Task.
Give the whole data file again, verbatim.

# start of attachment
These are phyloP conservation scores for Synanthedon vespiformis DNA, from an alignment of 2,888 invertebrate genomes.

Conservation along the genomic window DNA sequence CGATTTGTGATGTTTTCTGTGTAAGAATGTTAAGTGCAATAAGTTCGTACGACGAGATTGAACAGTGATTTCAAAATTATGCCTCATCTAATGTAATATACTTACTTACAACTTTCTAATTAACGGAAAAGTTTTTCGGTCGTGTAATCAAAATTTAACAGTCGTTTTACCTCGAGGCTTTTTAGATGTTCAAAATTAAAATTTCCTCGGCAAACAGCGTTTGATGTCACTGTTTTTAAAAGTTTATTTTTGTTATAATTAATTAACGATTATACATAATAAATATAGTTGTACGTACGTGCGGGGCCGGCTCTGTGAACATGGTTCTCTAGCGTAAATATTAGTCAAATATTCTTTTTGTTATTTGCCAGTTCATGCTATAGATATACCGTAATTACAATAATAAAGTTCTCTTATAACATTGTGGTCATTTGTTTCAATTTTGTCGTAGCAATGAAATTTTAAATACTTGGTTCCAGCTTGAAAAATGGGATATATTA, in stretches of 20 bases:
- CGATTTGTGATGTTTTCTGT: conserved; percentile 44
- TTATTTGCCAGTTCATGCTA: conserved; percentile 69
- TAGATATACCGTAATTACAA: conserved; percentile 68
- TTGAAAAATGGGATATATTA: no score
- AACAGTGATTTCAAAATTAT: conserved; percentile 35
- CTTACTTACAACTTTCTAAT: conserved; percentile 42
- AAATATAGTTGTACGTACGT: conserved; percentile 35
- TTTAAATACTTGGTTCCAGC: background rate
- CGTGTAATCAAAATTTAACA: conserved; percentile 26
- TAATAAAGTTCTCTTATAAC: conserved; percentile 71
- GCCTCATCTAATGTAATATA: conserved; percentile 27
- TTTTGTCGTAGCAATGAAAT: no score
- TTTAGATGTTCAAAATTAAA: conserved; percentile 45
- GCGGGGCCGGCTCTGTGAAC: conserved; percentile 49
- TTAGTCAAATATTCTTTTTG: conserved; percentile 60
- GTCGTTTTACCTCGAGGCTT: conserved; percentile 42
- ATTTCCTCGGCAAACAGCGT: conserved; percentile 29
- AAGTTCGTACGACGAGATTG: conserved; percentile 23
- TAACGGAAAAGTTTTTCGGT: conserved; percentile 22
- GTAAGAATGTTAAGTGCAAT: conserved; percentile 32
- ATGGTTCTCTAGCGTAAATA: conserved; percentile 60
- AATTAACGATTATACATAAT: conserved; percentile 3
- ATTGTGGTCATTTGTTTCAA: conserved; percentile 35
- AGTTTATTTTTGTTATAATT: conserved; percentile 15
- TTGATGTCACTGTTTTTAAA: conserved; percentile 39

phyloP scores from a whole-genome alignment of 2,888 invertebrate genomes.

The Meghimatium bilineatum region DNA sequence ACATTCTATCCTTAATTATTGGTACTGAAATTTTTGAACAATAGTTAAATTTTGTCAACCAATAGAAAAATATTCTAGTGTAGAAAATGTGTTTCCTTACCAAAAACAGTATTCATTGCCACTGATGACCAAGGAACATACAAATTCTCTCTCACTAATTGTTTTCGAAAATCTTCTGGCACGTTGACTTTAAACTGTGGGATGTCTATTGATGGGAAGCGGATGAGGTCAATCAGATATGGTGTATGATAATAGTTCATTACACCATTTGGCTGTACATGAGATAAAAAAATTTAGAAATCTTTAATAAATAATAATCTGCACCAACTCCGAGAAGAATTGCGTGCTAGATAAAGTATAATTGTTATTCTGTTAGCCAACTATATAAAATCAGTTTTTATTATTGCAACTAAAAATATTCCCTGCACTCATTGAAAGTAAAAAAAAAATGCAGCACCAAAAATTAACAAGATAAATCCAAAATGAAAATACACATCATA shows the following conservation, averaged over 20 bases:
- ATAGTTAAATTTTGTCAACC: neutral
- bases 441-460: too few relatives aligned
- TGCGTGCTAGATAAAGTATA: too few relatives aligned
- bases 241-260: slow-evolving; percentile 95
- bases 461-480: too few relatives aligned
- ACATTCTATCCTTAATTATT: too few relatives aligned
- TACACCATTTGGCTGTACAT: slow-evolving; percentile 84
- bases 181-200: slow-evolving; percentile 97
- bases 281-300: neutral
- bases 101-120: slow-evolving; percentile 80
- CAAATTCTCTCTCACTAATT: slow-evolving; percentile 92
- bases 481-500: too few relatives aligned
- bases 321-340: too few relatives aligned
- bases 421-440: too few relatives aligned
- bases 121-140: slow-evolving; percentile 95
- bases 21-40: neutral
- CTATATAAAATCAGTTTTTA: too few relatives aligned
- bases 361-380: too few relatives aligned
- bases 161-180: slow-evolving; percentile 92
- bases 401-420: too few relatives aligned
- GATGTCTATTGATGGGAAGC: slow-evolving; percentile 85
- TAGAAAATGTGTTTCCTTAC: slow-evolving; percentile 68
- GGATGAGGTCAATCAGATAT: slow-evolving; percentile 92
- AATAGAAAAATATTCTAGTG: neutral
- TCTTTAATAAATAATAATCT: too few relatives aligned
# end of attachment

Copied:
These are phyloP conservation scores for Synanthedon vespiformis DNA, from an alignment of 2,888 invertebrate genomes.

Conservation along the genomic window DNA sequence CGATTTGTGATGTTTTCTGTGTAAGAATGTTAAGTGCAATAAGTTCGTACGACGAGATTGAACAGTGATTTCAAAATTATGCCTCATCTAATGTAATATACTTACTTACAACTTTCTAATTAACGGAAAAGTTTTTCGGTCGTGTAATCAAAATTTAACAGTCGTTTTACCTCGAGGCTTTTTAGATGTTCAAAATTAAAATTTCCTCGGCAAACAGCGTTTGATGTCACTGTTTTTAAAAGTTTATTTTTGTTATAATTAATTAACGATTATACATAATAAATATAGTTGTACGTACGTGCGGGGCCGGCTCTGTGAACATGGTTCTCTAGCGTAAATATTAGTCAAATATTCTTTTTGTTATTTGCCAGTTCATGCTATAGATATACCGTAATTACAATAATAAAGTTCTCTTATAACATTGTGGTCATTTGTTTCAATTTTGTCGTAGCAATGAAATTTTAAATACTTGGTTCCAGCTTGAAAAATGGGATATATTA, in stretches of 20 bases:
- CGATTTGTGATGTTTTCTGT: conserved; percentile 44
- TTATTTGCCAGTTCATGCTA: conserved; percentile 69
- TAGATATACCGTAATTACAA: conserved; percentile 68
- TTGAAAAATGGGATATATTA: no score
- AACAGTGATTTCAAAATTAT: conserved; percentile 35
- CTTACTTACAACTTTCTAAT: conserved; percentile 42
- AAATATAGTTGTACGTACGT: conserved; percentile 35
- TTTAAATACTTGGTTCCAGC: background rate
- CGTGTAATCAAAATTTAACA: conserved; percentile 26
- TAATAAAGTTCTCTTATAAC: conserved; percentile 71
- GCCTCATCTAATGTAATATA: conserved; percentile 27
- TTTTGTCGTAGCAATGAAAT: no score
- TTTAGATGTTCAAAATTAAA: conserved; percentile 45
- GCGGGGCCGGCTCTGTGAAC: conserved; percentile 49
- TTAGTCAAATATTCTTTTTG: conserved; percentile 60
- GTCGTTTTACCTCGAGGCTT: conserved; percentile 42
- ATTTCCTCGGCAAACAGCGT: conserved; percentile 29
- AAGTTCGTACGACGAGATTG: conserved; percentile 23
- TAACGGAAAAGTTTTTCGGT: conserved; percentile 22
- GTAAGAATGTTAAGTGCAAT: conserved; percentile 32
- ATGGTTCTCTAGCGTAAATA: conserved; percentile 60
- AATTAACGATTATACATAAT: conserved; percentile 3
- ATTGTGGTCATTTGTTTCAA: conserved; percentile 35
- AGTTTATTTTTGTTATAATT: conserved; percentile 15
- TTGATGTCACTGTTTTTAAA: conserved; percentile 39

phyloP scores from a whole-genome alignment of 2,888 invertebrate genomes.

The Meghimatium bilineatum region DNA sequence ACATTCTATCCTTAATTATTGGTACTGAAATTTTTGAACAATAGTTAAATTTTGTCAACCAATAGAAAAATATTCTAGTGTAGAAAATGTGTTTCCTTACCAAAAACAGTATTCATTGCCACTGATGACCAAGGAACATACAAATTCTCTCTCACTAATTGTTTTCGAAAATCTTCTGGCACGTTGACTTTAAACTGTGGGATGTCTATTGATGGGAAGCGGATGAGGTCAATCAGATATGGTGTATGATAATAGTTCATTACACCATTTGGCTGTACATGAGATAAAAAAATTTAGAAATCTTTAATAAATAATAATCTGCACCAACTCCGAGAAGAATTGCGTGCTAGATAAAGTATAATTGTTATTCTGTTAGCCAACTATATAAAATCAGTTTTTATTATTGCAACTAAAAATATTCCCTGCACTCATTGAAAGTAAAAAAAAAATGCAGCACCAAAAATTAACAAGATAAATCCAAAATGAAAATACACATCATA shows the following conservation, averaged over 20 bases:
- ATAGTTAAATTTTGTCAACC: neutral
- bases 441-460: too few relatives aligned
- TGCGTGCTAGATAAAGTATA: too few relatives aligned
- bases 241-260: slow-evolving; percentile 95
- bases 461-480: too few relatives aligned
- ACATTCTATCCTTAATTATT: too few relatives aligned
- TACACCATTTGGCTGTACAT: slow-evolving; percentile 84
- bases 181-200: slow-evolving; percentile 97
- bases 281-300: neutral
- bases 101-120: slow-evolving; percentile 80
- CAAATTCTCTCTCACTAATT: slow-evolving; percentile 92
- bases 481-500: too few relatives aligned
- bases 321-340: too few relatives aligned
- bases 421-440: too few relatives aligned
- bases 121-140: slow-evolving; percentile 95
- bases 21-40: neutral
- CTATATAAAATCAGTTTTTA: too few relatives aligned
- bases 361-380: too few relatives aligned
- bases 161-180: slow-evolving; percentile 92
- bases 401-420: too few relatives aligned
- GATGTCTATTGATGGGAAGC: slow-evolving; percentile 85
- TAGAAAATGTGTTTCCTTAC: slow-evolving; percentile 68
- GGATGAGGTCAATCAGATAT: slow-evolving; percentile 92
- AATAGAAAAATATTCTAGTG: neutral
- TCTTTAATAAATAATAATCT: too few relatives aligned